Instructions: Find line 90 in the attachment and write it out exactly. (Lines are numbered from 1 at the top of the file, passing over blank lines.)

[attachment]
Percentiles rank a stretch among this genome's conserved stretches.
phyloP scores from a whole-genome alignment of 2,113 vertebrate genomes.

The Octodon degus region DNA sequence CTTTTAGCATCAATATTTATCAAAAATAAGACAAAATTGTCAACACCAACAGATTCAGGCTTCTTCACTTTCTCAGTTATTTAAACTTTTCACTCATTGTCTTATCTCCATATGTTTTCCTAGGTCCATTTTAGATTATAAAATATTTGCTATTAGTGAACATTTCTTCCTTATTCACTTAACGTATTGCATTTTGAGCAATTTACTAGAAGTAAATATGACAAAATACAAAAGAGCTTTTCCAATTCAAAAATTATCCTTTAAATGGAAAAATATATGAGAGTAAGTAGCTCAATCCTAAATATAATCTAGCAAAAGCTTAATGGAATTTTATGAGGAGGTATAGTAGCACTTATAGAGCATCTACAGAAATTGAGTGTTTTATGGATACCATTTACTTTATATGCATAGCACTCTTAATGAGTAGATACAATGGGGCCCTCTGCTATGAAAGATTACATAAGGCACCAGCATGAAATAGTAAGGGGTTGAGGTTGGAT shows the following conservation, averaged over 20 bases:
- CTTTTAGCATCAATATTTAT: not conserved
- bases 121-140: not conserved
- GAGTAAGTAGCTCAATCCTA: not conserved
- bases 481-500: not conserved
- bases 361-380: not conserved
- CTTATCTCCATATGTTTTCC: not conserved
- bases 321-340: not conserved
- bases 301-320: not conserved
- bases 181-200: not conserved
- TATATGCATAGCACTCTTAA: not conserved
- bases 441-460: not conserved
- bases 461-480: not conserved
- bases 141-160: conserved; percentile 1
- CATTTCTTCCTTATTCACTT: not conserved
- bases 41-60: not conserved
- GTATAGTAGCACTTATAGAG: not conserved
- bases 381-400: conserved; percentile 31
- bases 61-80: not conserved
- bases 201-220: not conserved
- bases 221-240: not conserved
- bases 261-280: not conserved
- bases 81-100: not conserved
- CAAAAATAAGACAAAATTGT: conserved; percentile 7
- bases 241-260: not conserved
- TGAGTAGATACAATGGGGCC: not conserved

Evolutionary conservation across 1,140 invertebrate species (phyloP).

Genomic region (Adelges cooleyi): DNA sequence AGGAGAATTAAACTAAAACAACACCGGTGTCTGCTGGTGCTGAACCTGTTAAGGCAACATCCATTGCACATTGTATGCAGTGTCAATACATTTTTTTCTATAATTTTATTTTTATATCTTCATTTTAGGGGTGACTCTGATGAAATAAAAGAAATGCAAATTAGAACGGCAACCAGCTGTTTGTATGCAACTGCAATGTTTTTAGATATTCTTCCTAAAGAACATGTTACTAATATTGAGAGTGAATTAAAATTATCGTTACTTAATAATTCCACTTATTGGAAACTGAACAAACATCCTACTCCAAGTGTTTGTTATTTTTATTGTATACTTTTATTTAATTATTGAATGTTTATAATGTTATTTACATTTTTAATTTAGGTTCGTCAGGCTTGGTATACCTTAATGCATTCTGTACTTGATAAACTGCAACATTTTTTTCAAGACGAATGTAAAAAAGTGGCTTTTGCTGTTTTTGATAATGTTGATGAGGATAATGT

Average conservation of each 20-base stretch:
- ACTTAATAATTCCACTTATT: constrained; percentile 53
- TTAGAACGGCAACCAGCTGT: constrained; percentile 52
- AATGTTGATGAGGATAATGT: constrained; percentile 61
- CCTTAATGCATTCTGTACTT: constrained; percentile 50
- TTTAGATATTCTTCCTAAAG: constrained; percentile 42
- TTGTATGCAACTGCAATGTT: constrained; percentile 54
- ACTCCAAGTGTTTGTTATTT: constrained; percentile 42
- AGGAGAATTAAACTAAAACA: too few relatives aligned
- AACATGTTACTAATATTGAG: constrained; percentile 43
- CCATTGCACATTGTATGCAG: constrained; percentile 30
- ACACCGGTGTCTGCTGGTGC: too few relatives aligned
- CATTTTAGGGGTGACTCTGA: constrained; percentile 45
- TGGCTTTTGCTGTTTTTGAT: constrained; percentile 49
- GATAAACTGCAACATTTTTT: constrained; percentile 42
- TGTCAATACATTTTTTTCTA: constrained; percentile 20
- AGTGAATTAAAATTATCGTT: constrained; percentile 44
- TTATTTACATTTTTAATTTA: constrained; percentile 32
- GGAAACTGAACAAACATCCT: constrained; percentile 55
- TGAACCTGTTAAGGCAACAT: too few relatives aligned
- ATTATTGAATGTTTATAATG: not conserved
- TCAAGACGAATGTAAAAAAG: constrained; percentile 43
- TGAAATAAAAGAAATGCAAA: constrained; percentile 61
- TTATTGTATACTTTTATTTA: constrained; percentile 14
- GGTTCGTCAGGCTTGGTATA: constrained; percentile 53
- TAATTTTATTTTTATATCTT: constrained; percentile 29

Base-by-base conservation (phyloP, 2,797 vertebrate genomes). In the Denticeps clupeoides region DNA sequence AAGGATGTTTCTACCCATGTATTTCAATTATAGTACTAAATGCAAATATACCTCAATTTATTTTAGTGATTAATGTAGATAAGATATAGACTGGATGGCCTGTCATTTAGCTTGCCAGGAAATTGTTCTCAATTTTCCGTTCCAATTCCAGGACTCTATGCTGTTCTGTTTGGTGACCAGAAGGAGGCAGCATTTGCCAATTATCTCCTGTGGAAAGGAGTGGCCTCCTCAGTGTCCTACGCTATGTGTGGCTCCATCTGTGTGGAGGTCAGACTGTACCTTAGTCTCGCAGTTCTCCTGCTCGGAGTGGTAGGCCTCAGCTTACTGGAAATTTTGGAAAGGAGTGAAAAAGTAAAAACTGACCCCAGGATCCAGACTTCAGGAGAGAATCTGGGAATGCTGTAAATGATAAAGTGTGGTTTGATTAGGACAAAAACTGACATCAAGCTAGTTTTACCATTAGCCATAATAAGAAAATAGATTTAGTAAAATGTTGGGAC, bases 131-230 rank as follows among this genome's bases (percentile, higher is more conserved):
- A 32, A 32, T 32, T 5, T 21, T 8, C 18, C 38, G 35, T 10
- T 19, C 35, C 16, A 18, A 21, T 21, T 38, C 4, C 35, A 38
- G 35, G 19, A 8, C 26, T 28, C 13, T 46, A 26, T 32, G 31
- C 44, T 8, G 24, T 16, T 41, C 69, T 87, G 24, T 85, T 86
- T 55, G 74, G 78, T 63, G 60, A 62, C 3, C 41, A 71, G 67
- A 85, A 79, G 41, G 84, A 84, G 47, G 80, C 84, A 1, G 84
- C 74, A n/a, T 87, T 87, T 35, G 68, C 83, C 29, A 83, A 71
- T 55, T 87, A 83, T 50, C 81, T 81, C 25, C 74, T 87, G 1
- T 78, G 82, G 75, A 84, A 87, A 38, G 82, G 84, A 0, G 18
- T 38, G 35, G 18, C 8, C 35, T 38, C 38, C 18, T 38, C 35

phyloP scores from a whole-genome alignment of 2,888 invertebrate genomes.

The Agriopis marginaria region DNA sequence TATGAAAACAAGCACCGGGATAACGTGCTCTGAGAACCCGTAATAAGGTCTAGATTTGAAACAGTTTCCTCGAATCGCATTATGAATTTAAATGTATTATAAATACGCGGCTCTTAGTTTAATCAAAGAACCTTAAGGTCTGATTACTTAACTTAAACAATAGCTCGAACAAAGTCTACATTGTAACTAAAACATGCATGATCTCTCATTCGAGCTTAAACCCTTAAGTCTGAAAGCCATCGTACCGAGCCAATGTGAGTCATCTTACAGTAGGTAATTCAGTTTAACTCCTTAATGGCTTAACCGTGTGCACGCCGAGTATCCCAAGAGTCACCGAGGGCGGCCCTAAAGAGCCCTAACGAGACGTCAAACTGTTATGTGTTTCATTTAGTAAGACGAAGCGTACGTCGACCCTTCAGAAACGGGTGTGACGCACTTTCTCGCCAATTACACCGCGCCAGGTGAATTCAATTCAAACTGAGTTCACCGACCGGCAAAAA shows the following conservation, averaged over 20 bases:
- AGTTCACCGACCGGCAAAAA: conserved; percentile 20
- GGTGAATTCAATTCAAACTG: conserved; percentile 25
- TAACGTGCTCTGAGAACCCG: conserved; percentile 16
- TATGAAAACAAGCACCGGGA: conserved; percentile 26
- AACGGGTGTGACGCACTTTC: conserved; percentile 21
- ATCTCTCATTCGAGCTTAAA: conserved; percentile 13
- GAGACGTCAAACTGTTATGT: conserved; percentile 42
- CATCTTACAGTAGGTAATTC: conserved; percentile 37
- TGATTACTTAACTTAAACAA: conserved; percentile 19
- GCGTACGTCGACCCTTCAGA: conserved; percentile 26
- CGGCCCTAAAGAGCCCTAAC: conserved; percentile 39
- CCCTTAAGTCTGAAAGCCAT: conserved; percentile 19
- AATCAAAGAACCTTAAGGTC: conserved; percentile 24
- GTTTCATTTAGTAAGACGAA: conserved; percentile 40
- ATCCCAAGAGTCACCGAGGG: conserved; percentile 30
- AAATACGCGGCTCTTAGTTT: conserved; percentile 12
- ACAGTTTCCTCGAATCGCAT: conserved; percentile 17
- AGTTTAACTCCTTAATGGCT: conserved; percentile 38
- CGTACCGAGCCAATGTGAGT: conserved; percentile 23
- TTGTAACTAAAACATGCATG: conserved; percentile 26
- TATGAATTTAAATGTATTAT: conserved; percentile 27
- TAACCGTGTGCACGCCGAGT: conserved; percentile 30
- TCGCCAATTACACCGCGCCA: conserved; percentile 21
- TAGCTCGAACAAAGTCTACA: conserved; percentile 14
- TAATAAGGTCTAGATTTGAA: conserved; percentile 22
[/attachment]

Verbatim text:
- TATGAATTTAAATGTATTAT: conserved; percentile 27